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cockney

[kok-nee] /ˈkɒk ni/
noun, plural cockneys.
1.
(sometimes initial capital letter) a native or inhabitant of the East End district of London, England, traditionally, one born and reared within the sound of Bow bells.
2.
(sometimes initial capital letter) the pronunciation or dialect of cockneys.
3.
Obsolete.
  1. a pampered child.
  2. a squeamish, affected, or effeminate person.
adjective
4.
(sometimes initial capital letter) of or pertaining to cockneys or their dialect.
Origin
1325-1375
1325-75; Middle English cokeney foolish person, literally, cock's egg (i.e., malformed egg), equivalent to coken, genitive plural of cok cock1 + ey, Old English æg; cognate with German Ei, Old Norse egg egg
Related forms
cockneyish, adjective
cockneyishly, adverb
Dictionary.com Unabridged
Based on the Random House Dictionary, © Random House, Inc. 2014.
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British Dictionary definitions for cockney

cockney

/ˈkɒknɪ/
noun
1.
(often capital) a native of London, esp of the working class born in the East End, speaking a characteristic dialect of English. Traditionally defined as someone born within the sound of the bells of St Mary-le-Bow church
2.
the urban dialect of London or its East End
3.
(Austral) a young snapper fish
adjective
4.
characteristic of cockneys or their dialect of English
Derived Forms
cockneyish, adjective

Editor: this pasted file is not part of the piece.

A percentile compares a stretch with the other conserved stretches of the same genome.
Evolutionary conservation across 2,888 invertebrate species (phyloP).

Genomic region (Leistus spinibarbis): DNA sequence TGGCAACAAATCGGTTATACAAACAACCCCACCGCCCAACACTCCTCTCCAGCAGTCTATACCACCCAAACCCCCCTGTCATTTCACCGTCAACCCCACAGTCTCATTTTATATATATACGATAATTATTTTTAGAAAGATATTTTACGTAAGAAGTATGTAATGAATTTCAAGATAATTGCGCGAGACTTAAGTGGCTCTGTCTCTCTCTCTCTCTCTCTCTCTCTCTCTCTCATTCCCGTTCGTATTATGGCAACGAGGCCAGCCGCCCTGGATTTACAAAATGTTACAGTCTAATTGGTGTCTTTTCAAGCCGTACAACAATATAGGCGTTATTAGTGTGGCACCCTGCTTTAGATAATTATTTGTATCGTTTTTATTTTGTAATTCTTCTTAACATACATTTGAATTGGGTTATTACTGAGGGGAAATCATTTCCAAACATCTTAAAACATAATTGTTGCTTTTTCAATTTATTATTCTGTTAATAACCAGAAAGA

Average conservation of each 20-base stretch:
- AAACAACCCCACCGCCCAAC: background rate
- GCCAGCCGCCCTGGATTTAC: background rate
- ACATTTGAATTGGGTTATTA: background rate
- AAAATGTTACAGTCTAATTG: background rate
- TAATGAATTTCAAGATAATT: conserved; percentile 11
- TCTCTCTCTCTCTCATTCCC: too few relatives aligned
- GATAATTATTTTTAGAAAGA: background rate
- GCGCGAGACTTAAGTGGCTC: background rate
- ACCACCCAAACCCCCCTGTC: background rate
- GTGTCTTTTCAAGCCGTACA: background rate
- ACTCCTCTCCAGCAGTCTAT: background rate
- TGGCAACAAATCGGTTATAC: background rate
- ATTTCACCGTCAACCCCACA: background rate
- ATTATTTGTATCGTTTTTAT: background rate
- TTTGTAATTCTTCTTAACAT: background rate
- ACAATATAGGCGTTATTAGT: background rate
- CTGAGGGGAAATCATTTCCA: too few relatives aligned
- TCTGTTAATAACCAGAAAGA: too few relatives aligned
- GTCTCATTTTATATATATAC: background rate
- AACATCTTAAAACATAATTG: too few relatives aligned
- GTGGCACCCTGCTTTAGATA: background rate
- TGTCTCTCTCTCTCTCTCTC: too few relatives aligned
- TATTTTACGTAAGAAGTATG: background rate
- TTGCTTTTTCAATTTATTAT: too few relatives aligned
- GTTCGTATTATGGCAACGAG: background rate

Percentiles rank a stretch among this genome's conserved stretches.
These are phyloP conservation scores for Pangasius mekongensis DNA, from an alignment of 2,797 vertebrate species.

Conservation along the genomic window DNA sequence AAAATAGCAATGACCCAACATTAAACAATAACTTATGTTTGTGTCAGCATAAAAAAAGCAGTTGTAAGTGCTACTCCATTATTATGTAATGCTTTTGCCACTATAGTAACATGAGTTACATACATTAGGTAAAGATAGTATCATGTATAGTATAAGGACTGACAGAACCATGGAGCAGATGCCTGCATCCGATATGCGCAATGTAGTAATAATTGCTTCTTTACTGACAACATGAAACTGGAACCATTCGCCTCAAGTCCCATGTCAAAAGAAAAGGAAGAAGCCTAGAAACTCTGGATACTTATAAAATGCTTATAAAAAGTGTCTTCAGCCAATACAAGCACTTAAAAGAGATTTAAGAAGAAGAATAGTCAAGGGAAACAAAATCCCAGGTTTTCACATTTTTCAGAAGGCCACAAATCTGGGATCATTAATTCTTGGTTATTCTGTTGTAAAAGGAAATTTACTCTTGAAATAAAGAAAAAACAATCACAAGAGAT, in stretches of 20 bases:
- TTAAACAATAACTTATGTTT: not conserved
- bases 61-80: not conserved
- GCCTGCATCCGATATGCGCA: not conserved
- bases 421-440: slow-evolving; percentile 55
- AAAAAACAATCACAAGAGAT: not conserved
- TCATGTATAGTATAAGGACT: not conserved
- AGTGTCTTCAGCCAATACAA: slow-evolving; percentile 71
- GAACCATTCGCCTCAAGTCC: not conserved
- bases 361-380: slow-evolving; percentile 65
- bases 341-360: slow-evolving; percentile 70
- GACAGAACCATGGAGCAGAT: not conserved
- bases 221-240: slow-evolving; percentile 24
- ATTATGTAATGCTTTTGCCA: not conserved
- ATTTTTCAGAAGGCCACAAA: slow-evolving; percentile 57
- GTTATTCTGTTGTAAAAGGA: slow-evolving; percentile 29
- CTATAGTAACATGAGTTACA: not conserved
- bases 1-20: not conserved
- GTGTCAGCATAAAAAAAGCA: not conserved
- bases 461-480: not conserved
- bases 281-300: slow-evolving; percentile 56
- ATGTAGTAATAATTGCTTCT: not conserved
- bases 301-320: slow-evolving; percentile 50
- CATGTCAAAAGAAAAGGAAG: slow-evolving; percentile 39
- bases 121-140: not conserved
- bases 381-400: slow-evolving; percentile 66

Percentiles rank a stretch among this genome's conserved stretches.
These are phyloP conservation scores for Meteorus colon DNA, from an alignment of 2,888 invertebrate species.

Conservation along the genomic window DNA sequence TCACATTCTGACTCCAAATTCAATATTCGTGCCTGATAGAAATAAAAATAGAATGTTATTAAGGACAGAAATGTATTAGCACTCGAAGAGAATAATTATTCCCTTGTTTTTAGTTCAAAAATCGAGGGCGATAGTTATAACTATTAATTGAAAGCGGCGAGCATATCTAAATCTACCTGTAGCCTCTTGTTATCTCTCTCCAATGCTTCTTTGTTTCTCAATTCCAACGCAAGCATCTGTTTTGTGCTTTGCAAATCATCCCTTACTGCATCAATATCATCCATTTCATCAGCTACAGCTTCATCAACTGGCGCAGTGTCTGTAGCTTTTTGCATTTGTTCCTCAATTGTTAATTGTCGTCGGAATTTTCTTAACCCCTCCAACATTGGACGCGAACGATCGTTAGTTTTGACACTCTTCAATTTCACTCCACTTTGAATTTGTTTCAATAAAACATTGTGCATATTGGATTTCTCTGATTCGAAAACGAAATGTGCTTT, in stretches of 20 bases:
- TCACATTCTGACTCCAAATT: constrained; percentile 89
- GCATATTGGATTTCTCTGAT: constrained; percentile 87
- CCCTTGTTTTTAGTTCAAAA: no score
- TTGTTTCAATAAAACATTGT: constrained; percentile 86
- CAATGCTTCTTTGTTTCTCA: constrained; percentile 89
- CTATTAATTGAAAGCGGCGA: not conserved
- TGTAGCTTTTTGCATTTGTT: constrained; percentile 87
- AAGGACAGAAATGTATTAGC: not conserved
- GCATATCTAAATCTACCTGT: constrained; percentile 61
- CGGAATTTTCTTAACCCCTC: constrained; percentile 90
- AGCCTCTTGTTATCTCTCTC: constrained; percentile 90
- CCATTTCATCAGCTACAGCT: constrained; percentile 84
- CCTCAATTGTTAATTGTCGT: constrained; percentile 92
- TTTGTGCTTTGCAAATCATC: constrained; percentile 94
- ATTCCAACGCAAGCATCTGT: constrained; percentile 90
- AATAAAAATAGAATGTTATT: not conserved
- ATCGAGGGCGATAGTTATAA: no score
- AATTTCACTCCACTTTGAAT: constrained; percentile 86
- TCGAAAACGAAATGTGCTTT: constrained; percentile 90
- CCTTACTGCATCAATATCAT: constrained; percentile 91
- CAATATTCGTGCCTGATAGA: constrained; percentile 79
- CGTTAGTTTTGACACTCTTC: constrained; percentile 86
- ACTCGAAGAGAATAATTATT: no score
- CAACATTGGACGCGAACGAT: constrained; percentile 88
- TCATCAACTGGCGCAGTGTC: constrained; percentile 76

Word Origin
C14: from cokeney, literally: cock's egg, later applied contemptuously to townsmen, from cokene, genitive plural of cokcock1 + eyegg1
Collins English Dictionary - Complete & Unabridged 2012 Digital Edition
© William Collins Sons & Co. Ltd. 1979, 1986 © HarperCollins
Publishers 1998, 2000, 2003, 2005, 2006, 2007, 2009, 2012
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Word Origin and History for cockney
n.

c.1600, usually said to be from rare Middle English cokenei, cokeney "spoiled child, milksop" (late 14c.), originally cokene-ey "cock's egg" (mid-14c.). Most likely disentangling of the etymology is to start from Old English cocena "cock's egg" -- genitive plural of coc "cock" + æg "egg" -- medieval term for "runt of a clutch," extended derisively c.1520s to "town dweller," gradually narrowing thereafter to residents of a particular neighborhood in the East End of London. Liberman, however, disagrees:

[I]n all likelihood, not the etymon of ME cokeney 'milksop, simpleton; effeminate man; Londoner,' which is rather a reshaping of [Old French] acoquiné 'spoiled' (participle). However, this derivation poses some phonetic problems that have not been resolved.
The accent so called from 1890, but the speech peculiarities were noted from 17c. As an adjective in this sense, from 1630s.

Online Etymology Dictionary, © 2010 Douglas Harper
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